You will know that a dog has canine hepatitis through the following symptoms: jaundice, pain in the liver area, slight fever, runny nose, vomiting, and stomach enlargement.
This is the dog equivalent of flu. It can be mild or severe. It is also one of many viruses that lead to kennel cough.
The primary goal of this virus is the gastrointestinal (GI) systems of a dog. But it can also affect the respiration system of a dog. A sick dog will show the following symptoms of vomiting, diarrhea, loss of appetite, and other GI issues. There is no cure for this virus. All vets can do is try to ease the pain and hydrate the dog.
This one is due to a parasite, unlike many diseases that dogs get. The giardia is not actually a bacteria, a virus, or a worm It is a one-celled parasite that can be found in contaminated water. But it can also be spread by infected animals ‘ urine. Giardia’s “cysts” type may live in water or moist conditions for months.
A dog who sniffs or eats the poop or drinks contaminated water can get infected. The dog will have acute diarrhea that has a green tint and bloody discharges. Some will have a fever.
A pet can use proper medication and regular hydration to fight the disease. Yet two to four weeks after diagnosis, the affected animal should be re-examined because there may be risk of a relapse.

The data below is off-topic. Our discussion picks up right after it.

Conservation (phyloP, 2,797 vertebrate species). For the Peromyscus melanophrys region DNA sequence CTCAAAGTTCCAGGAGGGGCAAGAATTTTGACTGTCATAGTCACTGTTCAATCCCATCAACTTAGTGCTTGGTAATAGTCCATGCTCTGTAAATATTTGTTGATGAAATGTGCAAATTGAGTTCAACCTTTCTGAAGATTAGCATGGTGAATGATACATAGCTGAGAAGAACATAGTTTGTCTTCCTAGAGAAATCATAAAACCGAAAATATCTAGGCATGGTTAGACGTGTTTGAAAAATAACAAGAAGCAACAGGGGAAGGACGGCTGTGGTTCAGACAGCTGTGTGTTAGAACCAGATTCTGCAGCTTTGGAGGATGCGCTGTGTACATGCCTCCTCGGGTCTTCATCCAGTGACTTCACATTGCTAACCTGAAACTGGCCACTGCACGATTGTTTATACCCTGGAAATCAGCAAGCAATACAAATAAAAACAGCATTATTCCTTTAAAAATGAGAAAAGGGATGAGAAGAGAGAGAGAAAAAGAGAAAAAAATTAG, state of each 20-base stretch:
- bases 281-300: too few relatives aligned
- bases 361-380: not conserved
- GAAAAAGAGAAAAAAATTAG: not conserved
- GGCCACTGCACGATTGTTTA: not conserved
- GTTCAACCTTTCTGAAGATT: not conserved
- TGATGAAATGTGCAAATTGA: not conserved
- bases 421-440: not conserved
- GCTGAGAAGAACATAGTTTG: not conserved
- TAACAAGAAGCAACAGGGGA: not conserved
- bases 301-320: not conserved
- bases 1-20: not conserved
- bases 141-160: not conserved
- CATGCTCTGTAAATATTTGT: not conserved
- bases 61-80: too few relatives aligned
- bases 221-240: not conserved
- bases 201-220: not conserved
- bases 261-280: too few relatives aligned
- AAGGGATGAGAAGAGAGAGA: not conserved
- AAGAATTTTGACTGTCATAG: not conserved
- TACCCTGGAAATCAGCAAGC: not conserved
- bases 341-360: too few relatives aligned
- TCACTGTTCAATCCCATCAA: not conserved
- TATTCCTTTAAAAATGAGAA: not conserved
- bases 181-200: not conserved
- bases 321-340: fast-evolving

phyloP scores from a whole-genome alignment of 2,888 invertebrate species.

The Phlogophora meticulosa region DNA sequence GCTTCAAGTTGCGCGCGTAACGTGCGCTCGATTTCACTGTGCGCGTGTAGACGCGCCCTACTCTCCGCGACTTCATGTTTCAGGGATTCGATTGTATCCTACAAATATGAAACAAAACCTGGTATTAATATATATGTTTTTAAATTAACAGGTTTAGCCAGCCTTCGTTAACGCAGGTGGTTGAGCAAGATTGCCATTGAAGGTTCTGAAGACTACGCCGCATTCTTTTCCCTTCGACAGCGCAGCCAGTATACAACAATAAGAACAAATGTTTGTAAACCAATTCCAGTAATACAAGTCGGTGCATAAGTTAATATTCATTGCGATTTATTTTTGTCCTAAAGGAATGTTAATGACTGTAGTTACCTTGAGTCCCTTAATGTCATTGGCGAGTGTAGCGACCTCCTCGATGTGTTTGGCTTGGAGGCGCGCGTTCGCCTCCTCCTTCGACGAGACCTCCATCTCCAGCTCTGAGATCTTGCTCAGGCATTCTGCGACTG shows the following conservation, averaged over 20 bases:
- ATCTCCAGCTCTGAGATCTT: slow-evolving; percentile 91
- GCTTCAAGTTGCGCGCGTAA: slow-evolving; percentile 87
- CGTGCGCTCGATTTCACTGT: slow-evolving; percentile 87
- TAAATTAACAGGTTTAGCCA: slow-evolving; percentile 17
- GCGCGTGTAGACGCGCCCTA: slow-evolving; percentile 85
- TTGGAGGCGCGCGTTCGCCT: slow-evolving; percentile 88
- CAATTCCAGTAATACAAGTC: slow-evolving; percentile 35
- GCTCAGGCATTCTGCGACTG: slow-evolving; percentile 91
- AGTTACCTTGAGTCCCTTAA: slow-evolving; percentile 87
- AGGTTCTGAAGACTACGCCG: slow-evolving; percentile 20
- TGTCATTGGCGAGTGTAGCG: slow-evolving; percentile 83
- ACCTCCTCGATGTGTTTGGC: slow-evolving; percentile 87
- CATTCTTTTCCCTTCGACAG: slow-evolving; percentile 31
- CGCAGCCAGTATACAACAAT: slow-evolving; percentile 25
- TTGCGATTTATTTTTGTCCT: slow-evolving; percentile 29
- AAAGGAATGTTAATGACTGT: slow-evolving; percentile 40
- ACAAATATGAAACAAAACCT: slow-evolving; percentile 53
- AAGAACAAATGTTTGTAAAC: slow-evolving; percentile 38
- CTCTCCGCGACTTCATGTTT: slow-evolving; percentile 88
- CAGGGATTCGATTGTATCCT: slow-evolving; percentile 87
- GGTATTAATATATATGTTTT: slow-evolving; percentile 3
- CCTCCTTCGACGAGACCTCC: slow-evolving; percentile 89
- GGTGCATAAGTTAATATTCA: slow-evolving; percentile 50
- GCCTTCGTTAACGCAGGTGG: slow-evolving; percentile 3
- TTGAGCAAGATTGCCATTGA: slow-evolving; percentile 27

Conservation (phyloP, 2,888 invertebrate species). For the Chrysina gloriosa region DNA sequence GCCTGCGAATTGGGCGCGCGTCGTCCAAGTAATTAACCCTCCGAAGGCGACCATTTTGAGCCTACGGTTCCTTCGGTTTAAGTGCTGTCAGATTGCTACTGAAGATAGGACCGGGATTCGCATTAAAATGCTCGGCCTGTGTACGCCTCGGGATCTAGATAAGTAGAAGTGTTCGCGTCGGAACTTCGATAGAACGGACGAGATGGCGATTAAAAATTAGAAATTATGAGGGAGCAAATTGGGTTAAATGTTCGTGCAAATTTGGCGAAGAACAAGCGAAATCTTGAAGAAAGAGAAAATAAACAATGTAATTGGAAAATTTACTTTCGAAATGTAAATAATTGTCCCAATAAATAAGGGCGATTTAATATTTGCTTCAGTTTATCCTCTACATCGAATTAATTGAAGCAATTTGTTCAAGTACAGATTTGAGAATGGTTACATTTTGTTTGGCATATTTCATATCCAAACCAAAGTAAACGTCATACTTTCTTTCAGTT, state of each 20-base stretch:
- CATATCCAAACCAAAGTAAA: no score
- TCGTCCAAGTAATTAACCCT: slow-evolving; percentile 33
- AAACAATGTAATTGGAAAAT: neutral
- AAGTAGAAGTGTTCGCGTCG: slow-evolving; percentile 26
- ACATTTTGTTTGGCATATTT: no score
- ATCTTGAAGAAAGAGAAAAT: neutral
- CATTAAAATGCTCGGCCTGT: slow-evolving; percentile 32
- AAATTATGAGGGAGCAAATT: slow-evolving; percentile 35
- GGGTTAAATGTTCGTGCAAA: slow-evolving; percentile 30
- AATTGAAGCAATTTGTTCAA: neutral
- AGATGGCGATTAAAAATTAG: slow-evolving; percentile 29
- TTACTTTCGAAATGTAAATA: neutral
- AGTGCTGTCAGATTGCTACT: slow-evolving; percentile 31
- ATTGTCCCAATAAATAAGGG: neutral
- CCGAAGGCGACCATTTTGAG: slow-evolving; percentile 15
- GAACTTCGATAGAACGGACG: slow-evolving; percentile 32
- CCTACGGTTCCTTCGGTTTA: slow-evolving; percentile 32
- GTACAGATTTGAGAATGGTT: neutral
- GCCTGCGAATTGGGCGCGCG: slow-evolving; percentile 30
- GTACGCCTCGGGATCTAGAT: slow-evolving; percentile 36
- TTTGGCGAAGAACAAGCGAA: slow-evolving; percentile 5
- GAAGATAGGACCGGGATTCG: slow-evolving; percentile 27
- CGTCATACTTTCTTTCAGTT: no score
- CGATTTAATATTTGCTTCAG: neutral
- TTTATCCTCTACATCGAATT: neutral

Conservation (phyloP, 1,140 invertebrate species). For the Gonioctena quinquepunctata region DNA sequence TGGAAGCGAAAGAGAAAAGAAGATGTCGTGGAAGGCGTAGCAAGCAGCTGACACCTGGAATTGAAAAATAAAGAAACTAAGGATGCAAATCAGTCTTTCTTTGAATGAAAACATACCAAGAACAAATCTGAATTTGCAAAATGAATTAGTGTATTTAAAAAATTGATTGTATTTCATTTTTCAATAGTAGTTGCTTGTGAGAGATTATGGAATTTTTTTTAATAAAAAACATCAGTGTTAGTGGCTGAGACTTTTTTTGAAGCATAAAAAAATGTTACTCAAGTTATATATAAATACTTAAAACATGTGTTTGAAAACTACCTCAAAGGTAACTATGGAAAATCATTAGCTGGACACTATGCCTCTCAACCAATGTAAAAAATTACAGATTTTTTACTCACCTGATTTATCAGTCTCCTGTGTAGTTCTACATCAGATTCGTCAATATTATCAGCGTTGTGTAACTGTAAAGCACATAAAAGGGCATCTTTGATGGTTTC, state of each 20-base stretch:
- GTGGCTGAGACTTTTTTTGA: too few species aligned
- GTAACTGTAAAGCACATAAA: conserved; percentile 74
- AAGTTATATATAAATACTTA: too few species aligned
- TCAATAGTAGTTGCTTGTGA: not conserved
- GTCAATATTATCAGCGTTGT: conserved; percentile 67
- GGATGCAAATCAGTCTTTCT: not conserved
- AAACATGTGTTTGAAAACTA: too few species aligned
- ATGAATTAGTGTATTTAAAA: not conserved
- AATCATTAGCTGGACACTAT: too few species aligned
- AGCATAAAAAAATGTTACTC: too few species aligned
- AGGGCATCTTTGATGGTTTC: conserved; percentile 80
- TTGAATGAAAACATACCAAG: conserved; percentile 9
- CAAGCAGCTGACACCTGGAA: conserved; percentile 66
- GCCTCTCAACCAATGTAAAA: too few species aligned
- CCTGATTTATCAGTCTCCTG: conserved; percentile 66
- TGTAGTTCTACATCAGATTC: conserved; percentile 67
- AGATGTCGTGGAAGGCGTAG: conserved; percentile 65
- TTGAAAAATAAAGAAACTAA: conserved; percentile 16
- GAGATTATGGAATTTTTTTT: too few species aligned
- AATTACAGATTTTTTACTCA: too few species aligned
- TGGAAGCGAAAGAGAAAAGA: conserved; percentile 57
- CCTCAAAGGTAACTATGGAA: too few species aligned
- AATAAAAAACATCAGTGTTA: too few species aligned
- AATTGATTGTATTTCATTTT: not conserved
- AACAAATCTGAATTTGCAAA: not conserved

As its name suggests, heartworm originates from a worm that burrows into the heart’s arteries and the pulmonary system that sends blood to the lungs. These worms may sometimes grow in the livers or kidneys. A worm can grow up to 14 inches in size. They can block the blood flow or injure the organs they grow in when worms clump together.
Mosquitoes are the carriers of heartworms. An infected dog may not exhibit symptoms during the initial stages of the condition. But when the worms are big, a dog can cough, lose her appetite, become lethargic, have difficulty breathing, or tire easily.
This condition does not have a vaccine, but it can be prevented through regular medications. Only a blood test can indicate if a dog has heartworms.
This condition is also known as tracheobronchitis infectious. Kennel cough occurs when the upper respiratory tract of a dog becomes inflamed. There are many causes of kennel cough, as mentioned above. It can develop due to viral, bacterial, or other infections. A cough may be due to two or more infections most of the time.
It is very contagious. It can pass from one dog to another if they always close together. This is why it is called kennel cough. It can spread among the dogs in one kennel very fast.
Kennel cough produces mild cases of dry coughing. Gagging, retching, or vomiting can result in severe cases. A dog can lose her appetite as well. This condition is rarely fatal.